Russia's Air Base In Syria Seems To Be Under Regular Attack Now

The attacks could be troublesome for Moscow's narrative and are likely an indication of how the conflict in Syria will morph in the coming months.

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PAUL GYPTEAU—AFP/Getty Images

Following a deadly attack on Russia's Khmeimim Air Base in Syria on December 31st, which killed at least two servicemen and damaged or destroyed aircraft based there, it now seems as if the base is coming under attack on a fairly regular basis according to reports. 

Days before the deadly New Years Eve attack that we still know little about, on December 27th, another onslaught of artillery occurred. Two of the rockets were supposedly shot down by Pantsir-S1 point air defense systems while at least one other impacted outside the base. 

Just hours ago, on January 6th, 2018, reports of another attack on the base began emerging, this one supposedly coming from weaponized drones. 

Although these aren't the first attacks on the base, three attacks in ten days seem like a significant uptick in enemy action for an installation that is supposedly situated in largely non-hostile territory. And these are only the attacks that have been more widely reported, some sources say there have been multiple weaponized drone attacks just in a single day. 

We reported on an official list posted last Summer that shows engagements by Russian air defense systems in Syria up until that time in 2017. Clearly the frequency of these events have escalated since then as the list shows only four engagements at Russia's air base, three of which involved artillery rockets and one having been against a balloon:

The enemy's ability to rapidly adapt their hardware and tactics, especially when it comes to the use of weaponized drones, is something we have noted repeatedly in conflict zones in the Middle East. In Yemen, Houthi rebels, with the help of Iranian backers, have actually employed small drones in the destruction of enemy air defenses (DEAD) role. Prior to this, such a capability was only available to state actors, with Israel being the leader in this unique weapons space.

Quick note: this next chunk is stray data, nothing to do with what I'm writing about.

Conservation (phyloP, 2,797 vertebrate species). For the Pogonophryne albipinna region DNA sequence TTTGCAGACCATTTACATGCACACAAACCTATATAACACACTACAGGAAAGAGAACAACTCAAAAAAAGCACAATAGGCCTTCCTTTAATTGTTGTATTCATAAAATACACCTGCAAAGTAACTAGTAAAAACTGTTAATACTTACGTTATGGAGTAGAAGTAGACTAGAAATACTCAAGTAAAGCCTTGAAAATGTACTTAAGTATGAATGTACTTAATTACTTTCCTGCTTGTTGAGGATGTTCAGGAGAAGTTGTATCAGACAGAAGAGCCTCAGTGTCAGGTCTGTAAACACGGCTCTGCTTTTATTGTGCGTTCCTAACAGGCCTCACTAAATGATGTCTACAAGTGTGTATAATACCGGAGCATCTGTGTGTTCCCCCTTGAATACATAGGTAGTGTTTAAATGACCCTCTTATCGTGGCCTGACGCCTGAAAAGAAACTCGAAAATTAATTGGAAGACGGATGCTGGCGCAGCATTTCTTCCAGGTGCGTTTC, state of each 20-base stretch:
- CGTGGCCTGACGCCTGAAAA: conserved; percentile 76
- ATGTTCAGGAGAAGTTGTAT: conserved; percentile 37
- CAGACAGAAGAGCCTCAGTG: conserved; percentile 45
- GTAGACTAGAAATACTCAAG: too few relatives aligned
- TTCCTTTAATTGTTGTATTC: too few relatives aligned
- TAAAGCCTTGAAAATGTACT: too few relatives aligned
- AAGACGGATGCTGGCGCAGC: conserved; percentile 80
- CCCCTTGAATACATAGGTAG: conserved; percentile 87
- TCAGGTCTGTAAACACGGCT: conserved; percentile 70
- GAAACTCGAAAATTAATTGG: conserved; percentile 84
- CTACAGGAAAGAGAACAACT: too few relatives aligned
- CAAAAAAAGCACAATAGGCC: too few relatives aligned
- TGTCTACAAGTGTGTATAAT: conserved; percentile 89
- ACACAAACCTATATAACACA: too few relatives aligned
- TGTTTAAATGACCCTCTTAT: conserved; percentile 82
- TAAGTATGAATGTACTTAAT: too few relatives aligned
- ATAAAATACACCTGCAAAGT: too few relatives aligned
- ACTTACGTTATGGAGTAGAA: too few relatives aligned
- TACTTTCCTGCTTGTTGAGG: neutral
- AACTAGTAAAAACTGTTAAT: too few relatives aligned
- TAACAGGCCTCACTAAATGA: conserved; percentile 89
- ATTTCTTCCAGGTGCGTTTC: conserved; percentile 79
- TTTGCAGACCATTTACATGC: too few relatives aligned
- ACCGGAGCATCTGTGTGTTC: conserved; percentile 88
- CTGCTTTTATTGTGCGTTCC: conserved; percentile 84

Google Earth

Russia air base south of Latakia is surrounded by fields, structures, and urban areas, making its defense somewhat complex. 

Using different construction materials, guidance concepts, and attack profiles, the enemy can learn what works best to thwart point air defense systems. And that process of trial and error seems to be underway in these latest instances. As small drone capabilities become increasingly complex and accessible, the threat they will pose to forward-deployed forces will skyrocket. If, or should I say when, they reach the sophistication level of a credible swarm, they will become exceptionally disruptive. There is no known and robust kinetic defensive capability able to counter this type of threat at this time. 

PAUL GYPTEAU/AFP/Getty Images

S400 SAM launchers and air defense assets seen at Russia's air base south of Latakia. 

As for who is executing these attacks and how they are pulling them off in or near regime controlled territory, there has been worry for some time that as government forces and their Russian and Iranian backed comrades, along with U.S. led coalition backed forces, retake large swathes of territory from rebel and extremist elements, many of these fighters would break up into smaller cells and melt into the populous. In a limited number of ways this far more diffused threat poses a larger danger to the Assad regime and its external backers than a highly centralized one. The move away from more traditional military tactics to ones that are more insurgent-like in nature is one of them. 

Weaponized drones are especially attractive for this type of warfare because they can be built in large quantities clandestinely in an urban environment and they are a standoff weapon that allows the user to have a high chance of survivability after their employment. They also put high-value targets that are well defended against a ground infiltration within a single operator's reach. Russia's main base in Syria is clearly the juiciest of almost all targets imaginable for such hostile actors. If these factors are indeed at play, these attacks are likely to become even more frequent as time goes on.

Mikhail Klimentyev\TASS via Getty Images

President Putin just made a high-profile and triumphant trip to the base to declare victory in Syria alongside embattled Syrian ruler Bashar al Assad.

The big question is what type of impact increased attacks on Russia's primary Syrian base could have. Vladimir Putin recently traveled to the outpost to declare victory against ISIS and anti-Assad forces in Syria. Continued attacks on the high-profile base would tell a different story, and if losses mount, the situation could potentially prove problematic for the Russian President, especially during an election cycle. But above anything else, these attacks are likely an indicator of how the conflict in Syria will morph in the coming months and even years.

Contact the author: Tyler@thedrive.com